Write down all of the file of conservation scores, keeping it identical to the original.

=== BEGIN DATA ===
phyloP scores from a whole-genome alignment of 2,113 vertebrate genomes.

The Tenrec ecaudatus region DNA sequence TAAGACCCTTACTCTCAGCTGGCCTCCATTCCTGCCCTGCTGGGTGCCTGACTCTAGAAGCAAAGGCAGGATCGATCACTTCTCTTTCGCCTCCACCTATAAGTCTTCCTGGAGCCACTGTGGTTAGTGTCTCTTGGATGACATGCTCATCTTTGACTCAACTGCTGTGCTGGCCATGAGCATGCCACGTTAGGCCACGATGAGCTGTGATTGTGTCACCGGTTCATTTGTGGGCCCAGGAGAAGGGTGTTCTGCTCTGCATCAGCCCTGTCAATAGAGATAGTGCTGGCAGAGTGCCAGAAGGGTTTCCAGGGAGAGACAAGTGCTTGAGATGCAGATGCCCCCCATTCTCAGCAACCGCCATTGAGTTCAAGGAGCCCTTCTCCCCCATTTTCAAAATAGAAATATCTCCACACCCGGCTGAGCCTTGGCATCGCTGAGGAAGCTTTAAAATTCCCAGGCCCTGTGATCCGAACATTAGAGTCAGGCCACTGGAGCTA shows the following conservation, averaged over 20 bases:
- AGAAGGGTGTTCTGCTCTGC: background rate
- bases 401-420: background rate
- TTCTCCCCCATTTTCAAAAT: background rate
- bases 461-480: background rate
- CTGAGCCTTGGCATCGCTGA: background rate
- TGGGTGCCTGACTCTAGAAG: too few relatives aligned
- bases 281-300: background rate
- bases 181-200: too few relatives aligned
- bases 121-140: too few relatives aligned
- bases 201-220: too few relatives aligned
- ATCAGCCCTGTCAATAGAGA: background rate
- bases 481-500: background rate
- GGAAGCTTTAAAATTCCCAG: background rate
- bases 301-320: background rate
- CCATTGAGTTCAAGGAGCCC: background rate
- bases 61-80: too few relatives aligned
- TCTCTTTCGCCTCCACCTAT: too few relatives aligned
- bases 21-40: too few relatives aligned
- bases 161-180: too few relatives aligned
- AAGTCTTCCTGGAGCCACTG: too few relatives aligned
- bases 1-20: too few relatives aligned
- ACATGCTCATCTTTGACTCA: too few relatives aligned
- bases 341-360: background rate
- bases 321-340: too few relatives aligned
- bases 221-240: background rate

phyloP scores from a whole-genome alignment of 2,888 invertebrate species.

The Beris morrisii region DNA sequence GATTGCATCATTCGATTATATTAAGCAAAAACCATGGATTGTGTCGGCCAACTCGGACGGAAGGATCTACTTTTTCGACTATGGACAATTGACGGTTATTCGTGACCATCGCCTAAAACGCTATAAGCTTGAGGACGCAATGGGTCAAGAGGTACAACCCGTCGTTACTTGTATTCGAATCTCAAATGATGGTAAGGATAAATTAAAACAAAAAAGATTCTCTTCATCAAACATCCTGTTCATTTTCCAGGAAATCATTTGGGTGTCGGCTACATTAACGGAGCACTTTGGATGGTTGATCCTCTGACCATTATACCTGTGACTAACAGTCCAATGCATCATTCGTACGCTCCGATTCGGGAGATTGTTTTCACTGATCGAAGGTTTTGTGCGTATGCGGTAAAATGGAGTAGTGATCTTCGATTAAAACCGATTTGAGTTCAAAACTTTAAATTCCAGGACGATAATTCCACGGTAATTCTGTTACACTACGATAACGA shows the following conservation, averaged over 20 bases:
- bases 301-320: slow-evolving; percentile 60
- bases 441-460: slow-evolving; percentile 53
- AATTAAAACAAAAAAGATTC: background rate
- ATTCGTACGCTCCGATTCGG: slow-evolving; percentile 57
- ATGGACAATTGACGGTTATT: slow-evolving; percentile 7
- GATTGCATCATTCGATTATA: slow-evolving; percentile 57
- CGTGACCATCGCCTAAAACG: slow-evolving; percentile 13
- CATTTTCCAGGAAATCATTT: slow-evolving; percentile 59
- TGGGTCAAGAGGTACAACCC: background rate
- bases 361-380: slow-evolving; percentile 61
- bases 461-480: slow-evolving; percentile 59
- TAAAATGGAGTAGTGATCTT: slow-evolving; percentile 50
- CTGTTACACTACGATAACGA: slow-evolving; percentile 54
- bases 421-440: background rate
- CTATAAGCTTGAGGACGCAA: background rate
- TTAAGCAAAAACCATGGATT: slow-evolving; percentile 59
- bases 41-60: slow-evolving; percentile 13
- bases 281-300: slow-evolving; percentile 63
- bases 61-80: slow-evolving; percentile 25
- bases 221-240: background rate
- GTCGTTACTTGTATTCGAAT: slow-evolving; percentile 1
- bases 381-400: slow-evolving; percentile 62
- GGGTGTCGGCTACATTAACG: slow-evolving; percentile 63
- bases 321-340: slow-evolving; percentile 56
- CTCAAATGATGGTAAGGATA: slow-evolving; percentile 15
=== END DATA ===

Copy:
phyloP scores from a whole-genome alignment of 2,113 vertebrate genomes.

The Tenrec ecaudatus region DNA sequence TAAGACCCTTACTCTCAGCTGGCCTCCATTCCTGCCCTGCTGGGTGCCTGACTCTAGAAGCAAAGGCAGGATCGATCACTTCTCTTTCGCCTCCACCTATAAGTCTTCCTGGAGCCACTGTGGTTAGTGTCTCTTGGATGACATGCTCATCTTTGACTCAACTGCTGTGCTGGCCATGAGCATGCCACGTTAGGCCACGATGAGCTGTGATTGTGTCACCGGTTCATTTGTGGGCCCAGGAGAAGGGTGTTCTGCTCTGCATCAGCCCTGTCAATAGAGATAGTGCTGGCAGAGTGCCAGAAGGGTTTCCAGGGAGAGACAAGTGCTTGAGATGCAGATGCCCCCCATTCTCAGCAACCGCCATTGAGTTCAAGGAGCCCTTCTCCCCCATTTTCAAAATAGAAATATCTCCACACCCGGCTGAGCCTTGGCATCGCTGAGGAAGCTTTAAAATTCCCAGGCCCTGTGATCCGAACATTAGAGTCAGGCCACTGGAGCTA shows the following conservation, averaged over 20 bases:
- AGAAGGGTGTTCTGCTCTGC: background rate
- bases 401-420: background rate
- TTCTCCCCCATTTTCAAAAT: background rate
- bases 461-480: background rate
- CTGAGCCTTGGCATCGCTGA: background rate
- TGGGTGCCTGACTCTAGAAG: too few relatives aligned
- bases 281-300: background rate
- bases 181-200: too few relatives aligned
- bases 121-140: too few relatives aligned
- bases 201-220: too few relatives aligned
- ATCAGCCCTGTCAATAGAGA: background rate
- bases 481-500: background rate
- GGAAGCTTTAAAATTCCCAG: background rate
- bases 301-320: background rate
- CCATTGAGTTCAAGGAGCCC: background rate
- bases 61-80: too few relatives aligned
- TCTCTTTCGCCTCCACCTAT: too few relatives aligned
- bases 21-40: too few relatives aligned
- bases 161-180: too few relatives aligned
- AAGTCTTCCTGGAGCCACTG: too few relatives aligned
- bases 1-20: too few relatives aligned
- ACATGCTCATCTTTGACTCA: too few relatives aligned
- bases 341-360: background rate
- bases 321-340: too few relatives aligned
- bases 221-240: background rate

phyloP scores from a whole-genome alignment of 2,888 invertebrate species.

The Beris morrisii region DNA sequence GATTGCATCATTCGATTATATTAAGCAAAAACCATGGATTGTGTCGGCCAACTCGGACGGAAGGATCTACTTTTTCGACTATGGACAATTGACGGTTATTCGTGACCATCGCCTAAAACGCTATAAGCTTGAGGACGCAATGGGTCAAGAGGTACAACCCGTCGTTACTTGTATTCGAATCTCAAATGATGGTAAGGATAAATTAAAACAAAAAAGATTCTCTTCATCAAACATCCTGTTCATTTTCCAGGAAATCATTTGGGTGTCGGCTACATTAACGGAGCACTTTGGATGGTTGATCCTCTGACCATTATACCTGTGACTAACAGTCCAATGCATCATTCGTACGCTCCGATTCGGGAGATTGTTTTCACTGATCGAAGGTTTTGTGCGTATGCGGTAAAATGGAGTAGTGATCTTCGATTAAAACCGATTTGAGTTCAAAACTTTAAATTCCAGGACGATAATTCCACGGTAATTCTGTTACACTACGATAACGA shows the following conservation, averaged over 20 bases:
- bases 301-320: slow-evolving; percentile 60
- bases 441-460: slow-evolving; percentile 53
- AATTAAAACAAAAAAGATTC: background rate
- ATTCGTACGCTCCGATTCGG: slow-evolving; percentile 57
- ATGGACAATTGACGGTTATT: slow-evolving; percentile 7
- GATTGCATCATTCGATTATA: slow-evolving; percentile 57
- CGTGACCATCGCCTAAAACG: slow-evolving; percentile 13
- CATTTTCCAGGAAATCATTT: slow-evolving; percentile 59
- TGGGTCAAGAGGTACAACCC: background rate
- bases 361-380: slow-evolving; percentile 61
- bases 461-480: slow-evolving; percentile 59
- TAAAATGGAGTAGTGATCTT: slow-evolving; percentile 50
- CTGTTACACTACGATAACGA: slow-evolving; percentile 54
- bases 421-440: background rate
- CTATAAGCTTGAGGACGCAA: background rate
- TTAAGCAAAAACCATGGATT: slow-evolving; percentile 59
- bases 41-60: slow-evolving; percentile 13
- bases 281-300: slow-evolving; percentile 63
- bases 61-80: slow-evolving; percentile 25
- bases 221-240: background rate
- GTCGTTACTTGTATTCGAAT: slow-evolving; percentile 1
- bases 381-400: slow-evolving; percentile 62
- GGGTGTCGGCTACATTAACG: slow-evolving; percentile 63
- bases 321-340: slow-evolving; percentile 56
- CTCAAATGATGGTAAGGATA: slow-evolving; percentile 15